Physical exercise helps to lift your mood. What’s more, the effects are immediate. You don’t have to train for weeks to benefit, and even a brief, brisk 15-minute walk will do the trick.
You don’t have to take my word for it, just try it. You could start by taking a regular daily walk. This will begin to affect your mood, and as the effect accumulates you’ll notice changes in your outlook.
“Much evidence indicates that tense-tiredness helps create the most
undesirable moods and probably underlies depression, low self~
esteem, negative thoughts of all sorts, and many kinds of dysfunctional behaviour, including the use of drugs and alcohol to alter mood.” (Thayer 1996)
The obstacle is that, when you feel down, you often lack the motivation to do anything about it.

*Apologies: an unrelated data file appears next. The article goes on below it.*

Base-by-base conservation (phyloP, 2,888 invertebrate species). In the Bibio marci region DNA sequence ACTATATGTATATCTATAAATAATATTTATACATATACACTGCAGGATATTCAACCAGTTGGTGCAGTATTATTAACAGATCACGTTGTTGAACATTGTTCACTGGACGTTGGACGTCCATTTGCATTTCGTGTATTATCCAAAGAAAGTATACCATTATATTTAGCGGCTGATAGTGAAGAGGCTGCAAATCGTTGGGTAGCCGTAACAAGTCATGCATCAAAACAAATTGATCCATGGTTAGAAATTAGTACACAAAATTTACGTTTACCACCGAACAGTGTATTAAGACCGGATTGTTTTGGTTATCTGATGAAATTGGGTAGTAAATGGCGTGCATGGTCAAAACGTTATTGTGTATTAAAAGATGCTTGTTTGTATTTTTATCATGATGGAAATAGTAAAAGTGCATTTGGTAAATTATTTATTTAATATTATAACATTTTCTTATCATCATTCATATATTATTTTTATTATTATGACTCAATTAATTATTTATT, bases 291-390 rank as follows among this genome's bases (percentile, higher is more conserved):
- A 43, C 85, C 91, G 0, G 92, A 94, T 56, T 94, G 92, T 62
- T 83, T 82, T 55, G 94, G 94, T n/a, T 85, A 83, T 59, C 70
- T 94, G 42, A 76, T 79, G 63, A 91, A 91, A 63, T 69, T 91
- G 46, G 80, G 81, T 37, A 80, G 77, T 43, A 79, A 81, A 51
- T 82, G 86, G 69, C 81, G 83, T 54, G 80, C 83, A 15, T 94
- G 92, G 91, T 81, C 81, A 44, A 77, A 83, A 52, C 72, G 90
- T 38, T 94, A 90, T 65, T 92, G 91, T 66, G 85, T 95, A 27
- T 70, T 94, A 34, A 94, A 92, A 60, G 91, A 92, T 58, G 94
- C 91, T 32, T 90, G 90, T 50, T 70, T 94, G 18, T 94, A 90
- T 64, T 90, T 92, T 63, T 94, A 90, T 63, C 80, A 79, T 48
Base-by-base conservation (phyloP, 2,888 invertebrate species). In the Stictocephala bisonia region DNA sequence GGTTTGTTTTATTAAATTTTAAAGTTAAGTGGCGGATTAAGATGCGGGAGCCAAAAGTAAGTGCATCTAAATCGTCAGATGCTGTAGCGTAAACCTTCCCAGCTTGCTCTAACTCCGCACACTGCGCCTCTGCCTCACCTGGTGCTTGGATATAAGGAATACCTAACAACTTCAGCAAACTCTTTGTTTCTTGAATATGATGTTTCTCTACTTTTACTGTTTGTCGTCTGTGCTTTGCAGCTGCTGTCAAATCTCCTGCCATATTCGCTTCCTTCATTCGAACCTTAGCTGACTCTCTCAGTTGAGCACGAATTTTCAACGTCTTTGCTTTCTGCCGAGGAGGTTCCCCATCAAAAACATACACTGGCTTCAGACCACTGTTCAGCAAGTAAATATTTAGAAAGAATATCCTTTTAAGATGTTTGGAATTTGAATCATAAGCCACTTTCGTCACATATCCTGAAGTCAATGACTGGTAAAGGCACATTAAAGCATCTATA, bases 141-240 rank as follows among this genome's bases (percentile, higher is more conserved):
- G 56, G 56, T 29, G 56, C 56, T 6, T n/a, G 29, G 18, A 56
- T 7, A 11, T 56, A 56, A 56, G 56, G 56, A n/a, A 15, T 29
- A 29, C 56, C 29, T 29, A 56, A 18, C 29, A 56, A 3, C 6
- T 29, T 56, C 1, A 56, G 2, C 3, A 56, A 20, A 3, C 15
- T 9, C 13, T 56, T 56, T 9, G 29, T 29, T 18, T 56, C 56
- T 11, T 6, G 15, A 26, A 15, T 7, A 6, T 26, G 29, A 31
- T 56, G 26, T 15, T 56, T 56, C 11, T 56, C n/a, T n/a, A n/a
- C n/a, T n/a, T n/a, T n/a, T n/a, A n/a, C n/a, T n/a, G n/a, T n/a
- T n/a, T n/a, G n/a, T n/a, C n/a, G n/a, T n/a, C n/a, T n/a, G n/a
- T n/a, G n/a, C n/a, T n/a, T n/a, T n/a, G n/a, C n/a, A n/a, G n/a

The solution, according to Thayer, is to use the knowledge that exercise can quickly lift your mood as a spur to action. This takes “a kind of teeth-gritting self-control” driven by the promise of positive change. But because the results are immediate, you don’t have to wait for the pay-off.
A key factor here is the understanding that you do have control and that you can lift your mood, rather than the mood controlling you. The challenge is that It’s hard enough to alter your own mood, and if you don’t believe that it’s possible, why would you even start?
Overcoming this negative belief is easier if you simply ignore it and engage in some simple exercise. Once you actually get started there’s an extra payoff, you can feel good bout taking the first step — small change like this can quickly build into bigger change.
The alternative is to do nothing, but w5hen the mood wins, you lose.
Thayer, R. E., (1996), The Origin of Everyday Moods; Managing Energy, Tension and Stress, Oxford University Press, Oxford.